Neurotic behaviour or neurosis is associated with a person who is overly anxious or vigilant. The meaning of the term neurosis has changed over time. In the past, neurosis referred to a mental illness other than psychosis.
But today, neurosis is considered a personality trait. Since neurosis is pretty common, you need to learn in detail about it.
Neurosis or anxiety neurosis can be linked to a variety of mental diseases causing excessive anxiety. Anxiety can be described as a sensation of worry or fear about the chance of something going wrong. A neurotic individual usually has an anxiety-led response to a particular scenario.
In neurotic patients, the response gets amplified and goes out of proportion according to the requirements of the situation. Neurotic individuals usually emphasise negative emotional stakes. These individuals have a tendency to internalise their phobias and issues.
They will be exhibiting behaviour which does not seem normal according to societal norms. Neurosis occurs in different forms and is usually triggered by stress or anxiety.
Types of Neurotic Disorders
People with neurotic personalities are usually diagnosed with a few common mental health conditions. Some of them are as follows:
Anxiety is pretty normal in individuals, and almost everyone experiences it at some point or the other. For instance, someone might be feeling anxious about starting a new job or appearing for a competitive exam. But at times, anxiety can be so severe that it impacts the daily life of an individual.
Continuous worrying, concentration difficulties, sleep issues, and restlessness are all issues that indicate an anxiety disorder. Symptoms like these can make a person isolated and far removed from social activities and interactions.
When not controlled, anxiety disorders can be highly distressing. They can trigger physical problems like sleeping problems and panic attacks.
Neurotic people usually feel anxious and have a tendency to overthink. Therefore, they are more likely to be diagnosed with an anxiety disorder like panic disorder or generalised anxiety disorder.
Anxiety symptoms are usually frustrating and often seem irrational. But having the patience to talk a neurotic or anxious person through an issue is key to calming them down.
- Obsessive Compulsive Disorder
Obsessive-compulsive disorder, or OCD, is described as a frequent compulsion to repeat a behaviour. Usually, the behaviour stems from obsessive or intrusive thoughts. Obsessive feelings and thoughts vary across people.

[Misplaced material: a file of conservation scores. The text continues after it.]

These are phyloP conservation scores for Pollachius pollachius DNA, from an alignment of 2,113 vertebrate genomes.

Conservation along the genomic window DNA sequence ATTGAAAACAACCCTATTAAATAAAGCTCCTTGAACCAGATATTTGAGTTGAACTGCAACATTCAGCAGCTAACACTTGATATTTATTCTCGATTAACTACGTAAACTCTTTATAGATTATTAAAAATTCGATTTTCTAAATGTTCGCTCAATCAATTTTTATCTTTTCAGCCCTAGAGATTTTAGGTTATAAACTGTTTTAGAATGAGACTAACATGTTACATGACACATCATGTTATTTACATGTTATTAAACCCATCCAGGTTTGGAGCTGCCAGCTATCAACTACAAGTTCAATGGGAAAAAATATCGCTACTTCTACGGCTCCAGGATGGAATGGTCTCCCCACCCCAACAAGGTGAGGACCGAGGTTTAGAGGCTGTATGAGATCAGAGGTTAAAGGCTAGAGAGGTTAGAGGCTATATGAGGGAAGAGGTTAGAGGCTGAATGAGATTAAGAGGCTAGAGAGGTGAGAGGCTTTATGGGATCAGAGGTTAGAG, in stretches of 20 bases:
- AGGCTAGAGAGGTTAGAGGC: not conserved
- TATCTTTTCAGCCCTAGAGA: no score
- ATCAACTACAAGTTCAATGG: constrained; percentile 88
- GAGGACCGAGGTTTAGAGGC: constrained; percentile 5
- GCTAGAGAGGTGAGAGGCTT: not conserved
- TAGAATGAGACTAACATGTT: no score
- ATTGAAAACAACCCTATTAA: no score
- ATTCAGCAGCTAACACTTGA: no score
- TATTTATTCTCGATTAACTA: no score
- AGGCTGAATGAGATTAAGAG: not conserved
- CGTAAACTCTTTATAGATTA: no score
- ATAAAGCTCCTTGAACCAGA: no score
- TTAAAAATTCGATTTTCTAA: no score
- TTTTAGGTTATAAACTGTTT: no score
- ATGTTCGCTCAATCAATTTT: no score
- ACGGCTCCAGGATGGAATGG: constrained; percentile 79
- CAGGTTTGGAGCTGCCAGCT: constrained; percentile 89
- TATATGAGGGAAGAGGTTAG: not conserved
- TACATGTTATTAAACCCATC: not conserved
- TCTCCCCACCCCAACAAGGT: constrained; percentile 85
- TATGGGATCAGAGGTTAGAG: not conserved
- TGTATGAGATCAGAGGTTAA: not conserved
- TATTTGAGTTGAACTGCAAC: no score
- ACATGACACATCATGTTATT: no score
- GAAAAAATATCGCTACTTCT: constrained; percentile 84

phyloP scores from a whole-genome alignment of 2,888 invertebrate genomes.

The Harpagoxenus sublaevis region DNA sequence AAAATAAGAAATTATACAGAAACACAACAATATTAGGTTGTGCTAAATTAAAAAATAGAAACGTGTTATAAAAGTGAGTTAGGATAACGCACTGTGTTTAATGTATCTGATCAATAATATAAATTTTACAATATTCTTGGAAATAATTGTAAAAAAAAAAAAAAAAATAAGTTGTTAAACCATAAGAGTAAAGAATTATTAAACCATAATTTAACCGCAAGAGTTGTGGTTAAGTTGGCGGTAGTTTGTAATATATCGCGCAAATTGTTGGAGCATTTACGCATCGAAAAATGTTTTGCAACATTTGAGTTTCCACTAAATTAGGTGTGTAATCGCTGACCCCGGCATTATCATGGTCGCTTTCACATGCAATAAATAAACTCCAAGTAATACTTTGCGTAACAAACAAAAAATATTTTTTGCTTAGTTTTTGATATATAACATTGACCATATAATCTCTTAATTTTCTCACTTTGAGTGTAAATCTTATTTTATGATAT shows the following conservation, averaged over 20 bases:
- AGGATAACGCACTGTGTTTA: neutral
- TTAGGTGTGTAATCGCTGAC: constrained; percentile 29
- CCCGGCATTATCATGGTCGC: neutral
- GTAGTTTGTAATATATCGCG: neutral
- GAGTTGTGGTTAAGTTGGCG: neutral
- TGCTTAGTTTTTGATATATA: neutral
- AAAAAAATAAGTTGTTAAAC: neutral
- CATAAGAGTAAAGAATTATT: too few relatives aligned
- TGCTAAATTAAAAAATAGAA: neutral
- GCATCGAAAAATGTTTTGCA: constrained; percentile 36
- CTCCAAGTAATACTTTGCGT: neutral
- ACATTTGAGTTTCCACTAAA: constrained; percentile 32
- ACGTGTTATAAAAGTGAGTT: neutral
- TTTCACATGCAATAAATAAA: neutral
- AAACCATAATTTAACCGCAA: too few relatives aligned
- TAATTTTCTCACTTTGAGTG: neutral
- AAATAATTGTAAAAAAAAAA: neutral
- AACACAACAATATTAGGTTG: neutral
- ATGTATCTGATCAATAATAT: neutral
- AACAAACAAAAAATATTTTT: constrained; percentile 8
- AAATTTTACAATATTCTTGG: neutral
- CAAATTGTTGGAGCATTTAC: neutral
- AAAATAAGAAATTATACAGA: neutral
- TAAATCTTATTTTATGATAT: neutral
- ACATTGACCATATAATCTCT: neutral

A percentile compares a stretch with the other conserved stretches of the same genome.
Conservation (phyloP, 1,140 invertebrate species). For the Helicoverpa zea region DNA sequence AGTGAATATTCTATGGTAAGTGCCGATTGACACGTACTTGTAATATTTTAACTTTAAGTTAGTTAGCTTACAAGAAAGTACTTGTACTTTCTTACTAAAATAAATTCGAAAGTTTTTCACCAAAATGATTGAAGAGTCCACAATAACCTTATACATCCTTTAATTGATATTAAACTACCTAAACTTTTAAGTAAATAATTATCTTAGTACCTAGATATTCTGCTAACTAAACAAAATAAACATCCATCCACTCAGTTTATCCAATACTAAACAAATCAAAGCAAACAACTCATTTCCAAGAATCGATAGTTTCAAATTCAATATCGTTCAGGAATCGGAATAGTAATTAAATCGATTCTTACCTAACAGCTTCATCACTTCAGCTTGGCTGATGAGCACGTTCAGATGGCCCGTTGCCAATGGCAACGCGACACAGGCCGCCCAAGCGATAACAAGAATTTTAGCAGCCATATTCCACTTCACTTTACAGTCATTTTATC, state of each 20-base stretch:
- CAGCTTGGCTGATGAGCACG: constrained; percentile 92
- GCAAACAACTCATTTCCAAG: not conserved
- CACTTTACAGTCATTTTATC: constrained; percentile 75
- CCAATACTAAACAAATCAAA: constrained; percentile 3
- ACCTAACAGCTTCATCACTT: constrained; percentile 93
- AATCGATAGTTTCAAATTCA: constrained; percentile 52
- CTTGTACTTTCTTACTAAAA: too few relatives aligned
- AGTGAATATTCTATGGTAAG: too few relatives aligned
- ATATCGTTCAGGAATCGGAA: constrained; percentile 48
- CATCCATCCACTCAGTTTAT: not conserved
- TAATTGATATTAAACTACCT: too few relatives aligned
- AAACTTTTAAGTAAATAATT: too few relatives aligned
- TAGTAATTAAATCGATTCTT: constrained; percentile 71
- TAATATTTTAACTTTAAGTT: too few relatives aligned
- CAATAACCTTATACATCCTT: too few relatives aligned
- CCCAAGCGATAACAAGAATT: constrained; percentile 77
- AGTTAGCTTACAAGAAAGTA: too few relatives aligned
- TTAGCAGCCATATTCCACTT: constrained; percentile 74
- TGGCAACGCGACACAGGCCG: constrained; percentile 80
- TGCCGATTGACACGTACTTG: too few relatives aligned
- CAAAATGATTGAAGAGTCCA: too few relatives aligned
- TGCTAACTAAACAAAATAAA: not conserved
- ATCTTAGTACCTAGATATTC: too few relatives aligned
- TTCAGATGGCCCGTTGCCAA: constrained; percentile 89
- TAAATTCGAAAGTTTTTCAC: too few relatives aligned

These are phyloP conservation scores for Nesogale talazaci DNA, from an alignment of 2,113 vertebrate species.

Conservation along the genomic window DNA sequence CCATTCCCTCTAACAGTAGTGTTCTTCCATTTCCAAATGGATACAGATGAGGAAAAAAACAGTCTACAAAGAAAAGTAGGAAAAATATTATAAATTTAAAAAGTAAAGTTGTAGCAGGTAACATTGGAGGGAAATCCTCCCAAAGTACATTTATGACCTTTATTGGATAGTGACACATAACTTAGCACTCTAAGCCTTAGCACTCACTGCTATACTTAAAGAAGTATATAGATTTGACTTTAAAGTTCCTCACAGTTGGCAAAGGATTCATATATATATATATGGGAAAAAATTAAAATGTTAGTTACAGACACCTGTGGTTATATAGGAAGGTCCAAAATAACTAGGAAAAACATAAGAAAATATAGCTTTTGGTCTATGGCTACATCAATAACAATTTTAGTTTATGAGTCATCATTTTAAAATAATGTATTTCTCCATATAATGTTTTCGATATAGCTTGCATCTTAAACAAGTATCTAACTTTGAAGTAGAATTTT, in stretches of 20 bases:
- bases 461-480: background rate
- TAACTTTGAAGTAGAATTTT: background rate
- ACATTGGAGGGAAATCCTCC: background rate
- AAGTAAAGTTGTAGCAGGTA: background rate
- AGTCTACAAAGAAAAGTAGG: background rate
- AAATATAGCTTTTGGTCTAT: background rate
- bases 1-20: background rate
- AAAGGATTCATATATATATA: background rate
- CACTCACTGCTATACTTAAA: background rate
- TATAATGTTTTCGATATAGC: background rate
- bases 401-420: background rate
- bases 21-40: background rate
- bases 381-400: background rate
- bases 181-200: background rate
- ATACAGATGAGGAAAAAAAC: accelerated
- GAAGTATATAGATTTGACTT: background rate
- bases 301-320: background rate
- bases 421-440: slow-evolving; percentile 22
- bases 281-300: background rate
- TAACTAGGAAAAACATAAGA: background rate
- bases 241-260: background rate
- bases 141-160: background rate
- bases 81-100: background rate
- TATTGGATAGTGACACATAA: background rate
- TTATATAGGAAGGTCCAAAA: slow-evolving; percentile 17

For some people, it can be a feeling of disgust or annoyance after seeing certain pictures. For some people, it can be the need to do a certain activity to keep obsessive thoughts at bay.
Some OCD behaviours can include the need to check doors and windows multiple times before leaving home due to the fear that intruders will break in. Another typical OCD behaviour is checking whether a sleeping person or baby is breathing.
OCD is pretty debilitating, and most people with OCD are too ashamed to seek medical help. However, it’s important to understand that there’s nothing to be ashamed of.
Neurotic individuals usually obsess over things and can show signs of compulsive thoughts. This particular form of neurosis is often referred to as obsessive-compulsive neurosis.
Poor impulse control is also a major symptom of a neurotic personality. Since neurotic individuals are more doubtful and self-critical, they are more likely to develop OCD.
Depression affects thousands of people, and it is considered a mood disorder. At times, depression can be brought about by various factors like loss and grief. But sometimes, people get affected by depression without any specific cause.
Depression can be defined as having a low mood continuously. Depressed people find no joy or excitement in life for months or weeks and keep feeling sad, guilty, anxious, irritated, and unmotivated.
Everyone feels sad from time to time. However, when these feelings are persistent, it can be an indication of clinical depression.
Neurotic people usually feel anxious, guilty, and irritable and have a tendency to react to environmental stressors poorly. Therefore, they are more likely to suffer from depression and become more inclined toward unhealthy coping mechanisms.
Symptoms of Neurosis
Several people exhibit neurotic behaviour without even knowing it. But people who they spend time with will be able to pick up their symptoms of neurosis with time. The common signs and symptoms of neurosis are as follows:
Complaining about physical problems when there are no prominent symptoms
- Stressing over small things
- Having obsessive thoughts or ruminating
- A constant need to be perfect
- Being overly dependent or needy
- Sudden bouts of road rage
- Showing drama queen behaviour
- Being envious of other people
- Failing to manage basic needs
- Obsessing over the health or safety of a child
- Difficulties with relationships
Neurotic behaviour or neurosis can be managed by psychotherapy as well as medications. If you are looking for the best treatment for neurosis, consult the medical experts at Apollo Hospitals.